There’s a very realistic chance the Ibrox side could drop more points away to St. Mirren next weekend.

Going into the international break, they could be 9 or 10 points behind us.

Negotiations will probably start in earnest during the international break.

Whether the Ibrox side are 7 points or more behind us could be a definitive point during the negatiations.

Added to that, Muscat will realise that Celtic will be well into their stride when he arrives.

Injuries will have dissipated substantially by then, and we will most likely be putting out full strength squads.

He will need to make it clear to the Ibrox board that he cannot be expected to win the league, while he has that chance during negotiations.

That’s all well and good.

They may agree to that and say that he is expected to win both cups, and go deep into the latter stages of the Europa League and they’ll be happy with that.

No pressure.

But will the Ibrox fans be happy with that?

And we all know which board in Scotland is in thrall to it’s fans on a level like no other.

Let’s just say he gets knocked out of the Scottish Cup early on, what then?

How satisfied will the fans be if he loses further ground in the League and falls into double figures behind Celtic?

Because that’s a very real prospect at the moment.

As I alluded to earlier, if he takes the job, Muscat could already be in double figures behind Celtic.

What happens if the boos start to ring out at Ibrox not long after his tenure starts?

We all know that the Ibrox board will never take that heat.

They will always turn that flamethrower back on the manager.

They may tell Muscat one thing before he signs, and then do something completely different once he’s in place.

This is the poisoned chalice that is the Ibrox job.

If Muscat is an intelligent man, he will know this already.

Then there’s the transfer window in January.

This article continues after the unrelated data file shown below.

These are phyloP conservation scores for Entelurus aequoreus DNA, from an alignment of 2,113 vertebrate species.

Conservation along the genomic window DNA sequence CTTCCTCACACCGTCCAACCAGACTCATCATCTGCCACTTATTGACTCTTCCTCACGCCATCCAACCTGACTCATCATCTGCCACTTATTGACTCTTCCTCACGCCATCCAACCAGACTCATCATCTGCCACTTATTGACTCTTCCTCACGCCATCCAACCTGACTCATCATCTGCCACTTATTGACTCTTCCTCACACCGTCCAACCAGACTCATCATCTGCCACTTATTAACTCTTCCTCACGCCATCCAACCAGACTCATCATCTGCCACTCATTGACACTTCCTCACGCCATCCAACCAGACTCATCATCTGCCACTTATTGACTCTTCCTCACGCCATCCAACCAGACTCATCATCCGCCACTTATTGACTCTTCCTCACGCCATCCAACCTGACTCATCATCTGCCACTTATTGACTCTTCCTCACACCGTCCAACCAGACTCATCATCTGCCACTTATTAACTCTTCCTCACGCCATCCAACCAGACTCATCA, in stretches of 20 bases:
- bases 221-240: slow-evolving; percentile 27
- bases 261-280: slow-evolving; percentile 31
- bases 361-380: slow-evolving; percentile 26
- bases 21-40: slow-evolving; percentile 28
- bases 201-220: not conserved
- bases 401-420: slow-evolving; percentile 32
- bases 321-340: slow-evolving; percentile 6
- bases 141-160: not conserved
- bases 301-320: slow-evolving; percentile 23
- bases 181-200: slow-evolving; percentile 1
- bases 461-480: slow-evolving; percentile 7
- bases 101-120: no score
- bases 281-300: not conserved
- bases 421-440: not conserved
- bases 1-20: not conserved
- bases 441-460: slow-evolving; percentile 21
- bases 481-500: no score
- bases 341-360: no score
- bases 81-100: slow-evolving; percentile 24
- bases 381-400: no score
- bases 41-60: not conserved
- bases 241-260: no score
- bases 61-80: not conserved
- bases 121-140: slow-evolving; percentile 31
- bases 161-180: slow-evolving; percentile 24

Will he be given funds to spend after Beale’s spending spree on dreck during the summer?

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The likelihood is that he’ll be told he has to work with what he’s got.

He may get a few loans, but I doubt they’ll be as stupid as to secure a Ramsey-esque loan as a statement of intent.

They just don’t have that kind of money after the summer.

In reality, if Muscat takes the job, all he can do is insulate himself with his contract, and ensure he receives a large pay off if he ends up in the Ibrox managerial graveyard.

With Rodgers starting to get into his stride and another transfer window, where we, unlike them, do have money to spend, Muscat will be on the backfoot from day one.

He’ll need to think long and hard about that.

He’ll need to decide whether he wants to risk destroying an already promising managerial career.

Because that is the risk he will take by taking on the Ibrox job.

Who knows?

Maybe Muscat will be smart enough to dodge this bullet.

Only time will tell.

But whoever takes that job will need to be wary of one thing.

Once the boos start ringing out at Ibrox, your days are numbered.

Just ask Mick Beale.

And all those who went before him.

One single loss to anyone and you’re in trouble.

No margin for error.

A poisoned chalice.

But a fool and his ambitions are easily attracted to a place like Ibrox.

They all come in thinking it’s an easy league, and it’ll be an easy ride.

Then they find out the reality.

Celtic will always be one step ahead of them.

And if we want, we can pull off into the distance.

That’s just the way it is.